Product Design VS. Industrial Design: Significant Design


When you are creating an innovative product, the terms product design (PD) and industrial design (ID) may get confusing. Some people use the two terms interchangeably. However, there is a significant difference between the two. 

Some people claim that product design is a part of the industrial design process, while others say that industrial design is part of the overall product design. This article explores the concepts on a deeper level. 

Product Design: It involves the development of the concept of a new product. It is the initial phase of the whole product development cycle where entrepreneurs will come up with new ideas or products that will help people solve a problem. Product design is intended to answer why a product should be developed. 

Industrial Design: On the other hand, industrial design is the process of coming up with ways to create a working prototype of the product and develop the product into mass production. In short, developing a product will first enter the PD stage in which the concept of a product is being developed. Once all the product ideas have been established, these ideas are then passed on to industrial designers who will develop these ideas into a physical model. 

Other definitions: PD and ID may mean different things to different industries. For IT specialists, PD refers to creating software or applications designed to improve different processes for consumers. PD will then mean the development of digital products; on the other hand, industrial design is limited to creating a physical product. 

PD is mainly about the development of concepts or ideas aimed to solve a problem while the industrial design is about taking these concepts to be manufactured into a working product to be distributed to the end-users. With this definition, product design will be an initial phase of industrial design. 

Roles of Industrial Designers

Industrial designers are tasked with the development of the solutions to be manufactured as products that can be used by the end-users. Industrial designers have specific duties that may involve the following:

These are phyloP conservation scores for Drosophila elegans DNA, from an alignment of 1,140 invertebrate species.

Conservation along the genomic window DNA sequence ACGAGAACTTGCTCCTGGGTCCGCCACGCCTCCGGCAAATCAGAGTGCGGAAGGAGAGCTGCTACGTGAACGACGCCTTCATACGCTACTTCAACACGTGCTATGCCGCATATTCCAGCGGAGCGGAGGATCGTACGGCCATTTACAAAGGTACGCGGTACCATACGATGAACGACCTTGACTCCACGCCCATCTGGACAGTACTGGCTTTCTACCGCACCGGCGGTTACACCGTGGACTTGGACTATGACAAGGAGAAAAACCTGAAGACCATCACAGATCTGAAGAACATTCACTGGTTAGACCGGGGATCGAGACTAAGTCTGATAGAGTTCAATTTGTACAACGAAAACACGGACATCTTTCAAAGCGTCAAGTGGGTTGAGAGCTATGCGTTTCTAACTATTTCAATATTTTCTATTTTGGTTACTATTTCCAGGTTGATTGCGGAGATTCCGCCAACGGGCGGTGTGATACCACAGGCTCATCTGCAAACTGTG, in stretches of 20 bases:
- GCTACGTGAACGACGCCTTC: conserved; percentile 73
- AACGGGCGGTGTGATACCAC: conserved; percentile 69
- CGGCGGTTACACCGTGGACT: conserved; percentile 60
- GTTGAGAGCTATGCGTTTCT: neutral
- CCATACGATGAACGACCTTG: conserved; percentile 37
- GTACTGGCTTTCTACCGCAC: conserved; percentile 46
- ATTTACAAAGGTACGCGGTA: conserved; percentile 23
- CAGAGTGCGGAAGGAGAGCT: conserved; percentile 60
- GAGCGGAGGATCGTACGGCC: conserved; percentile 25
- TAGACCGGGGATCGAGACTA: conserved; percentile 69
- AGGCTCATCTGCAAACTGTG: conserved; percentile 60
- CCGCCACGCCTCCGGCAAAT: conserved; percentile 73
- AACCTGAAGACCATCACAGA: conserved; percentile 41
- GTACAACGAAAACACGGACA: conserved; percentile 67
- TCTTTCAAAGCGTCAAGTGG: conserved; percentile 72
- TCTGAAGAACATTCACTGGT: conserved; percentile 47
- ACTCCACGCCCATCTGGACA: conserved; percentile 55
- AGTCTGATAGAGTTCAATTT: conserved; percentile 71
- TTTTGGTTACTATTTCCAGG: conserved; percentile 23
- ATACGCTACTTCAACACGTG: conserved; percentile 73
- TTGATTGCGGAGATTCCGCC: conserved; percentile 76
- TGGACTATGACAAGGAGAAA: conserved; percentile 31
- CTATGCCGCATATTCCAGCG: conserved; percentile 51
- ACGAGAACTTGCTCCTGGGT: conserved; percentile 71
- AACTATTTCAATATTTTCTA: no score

• Industrial designers are often in constant communication with their clients to determine the requirements for the PD. Research different ways for a particular product to be used and the different target markets for the product. 
  • Create 3D renditions of what the product might look like post-production. 
  • Use different software to develop virtual models of the product. 
  • Research the different materials that may be used to create the product. 
  • Determine the costs to produce the product. 
  • Evaluate product safety and functionality.
  • Present the different designs and prototypes to clients for their approval. 

Industrial designers may focus on a particular product category. For example, industrial designers may focus on designing products for the medical industry, while other designers may specialise in the electronic gadget industry. In the software industry, industrial designers are usually called as user interface designers and may focus on the usability of software that is being developed. 

Industrial designers must be able to imagine how a product might look and must be adept with 3D rendering software such as CAD to create virtual models of the product that is being developed. 

To sum it all up, both PD and ID are important phases needed to create a marketable product from an idea.